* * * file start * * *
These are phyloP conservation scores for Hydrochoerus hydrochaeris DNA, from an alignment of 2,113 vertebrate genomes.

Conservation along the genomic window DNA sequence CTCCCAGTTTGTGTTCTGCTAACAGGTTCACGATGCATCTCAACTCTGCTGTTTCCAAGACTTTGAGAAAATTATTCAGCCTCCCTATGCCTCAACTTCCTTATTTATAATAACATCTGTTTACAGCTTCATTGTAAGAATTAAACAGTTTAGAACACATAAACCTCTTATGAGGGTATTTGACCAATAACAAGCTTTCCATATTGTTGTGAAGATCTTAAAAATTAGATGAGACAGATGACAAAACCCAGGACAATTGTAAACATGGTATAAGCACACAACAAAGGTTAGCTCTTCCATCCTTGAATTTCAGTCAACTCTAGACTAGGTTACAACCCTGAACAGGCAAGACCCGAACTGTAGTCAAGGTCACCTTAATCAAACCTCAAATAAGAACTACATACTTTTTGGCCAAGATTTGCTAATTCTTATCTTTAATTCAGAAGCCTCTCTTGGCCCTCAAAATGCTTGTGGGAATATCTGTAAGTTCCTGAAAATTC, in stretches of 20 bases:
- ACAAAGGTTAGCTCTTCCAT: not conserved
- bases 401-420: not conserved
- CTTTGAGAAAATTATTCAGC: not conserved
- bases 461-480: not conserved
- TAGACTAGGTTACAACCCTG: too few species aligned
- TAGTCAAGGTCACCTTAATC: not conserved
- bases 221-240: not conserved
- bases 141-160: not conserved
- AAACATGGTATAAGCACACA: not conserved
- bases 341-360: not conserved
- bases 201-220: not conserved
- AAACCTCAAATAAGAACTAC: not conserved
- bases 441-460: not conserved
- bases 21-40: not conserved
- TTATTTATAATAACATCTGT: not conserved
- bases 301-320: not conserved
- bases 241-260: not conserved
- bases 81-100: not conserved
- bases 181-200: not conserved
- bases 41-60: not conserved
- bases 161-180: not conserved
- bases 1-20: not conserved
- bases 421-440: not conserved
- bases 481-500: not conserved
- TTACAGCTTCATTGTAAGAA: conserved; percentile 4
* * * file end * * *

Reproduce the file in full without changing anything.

These are phyloP conservation scores for Hydrochoerus hydrochaeris DNA, from an alignment of 2,113 vertebrate genomes.

Conservation along the genomic window DNA sequence CTCCCAGTTTGTGTTCTGCTAACAGGTTCACGATGCATCTCAACTCTGCTGTTTCCAAGACTTTGAGAAAATTATTCAGCCTCCCTATGCCTCAACTTCCTTATTTATAATAACATCTGTTTACAGCTTCATTGTAAGAATTAAACAGTTTAGAACACATAAACCTCTTATGAGGGTATTTGACCAATAACAAGCTTTCCATATTGTTGTGAAGATCTTAAAAATTAGATGAGACAGATGACAAAACCCAGGACAATTGTAAACATGGTATAAGCACACAACAAAGGTTAGCTCTTCCATCCTTGAATTTCAGTCAACTCTAGACTAGGTTACAACCCTGAACAGGCAAGACCCGAACTGTAGTCAAGGTCACCTTAATCAAACCTCAAATAAGAACTACATACTTTTTGGCCAAGATTTGCTAATTCTTATCTTTAATTCAGAAGCCTCTCTTGGCCCTCAAAATGCTTGTGGGAATATCTGTAAGTTCCTGAAAATTC, in stretches of 20 bases:
- ACAAAGGTTAGCTCTTCCAT: not conserved
- bases 401-420: not conserved
- CTTTGAGAAAATTATTCAGC: not conserved
- bases 461-480: not conserved
- TAGACTAGGTTACAACCCTG: too few species aligned
- TAGTCAAGGTCACCTTAATC: not conserved
- bases 221-240: not conserved
- bases 141-160: not conserved
- AAACATGGTATAAGCACACA: not conserved
- bases 341-360: not conserved
- bases 201-220: not conserved
- AAACCTCAAATAAGAACTAC: not conserved
- bases 441-460: not conserved
- bases 21-40: not conserved
- TTATTTATAATAACATCTGT: not conserved
- bases 301-320: not conserved
- bases 241-260: not conserved
- bases 81-100: not conserved
- bases 181-200: not conserved
- bases 41-60: not conserved
- bases 161-180: not conserved
- bases 1-20: not conserved
- bases 421-440: not conserved
- bases 481-500: not conserved
- TTACAGCTTCATTGTAAGAA: conserved; percentile 4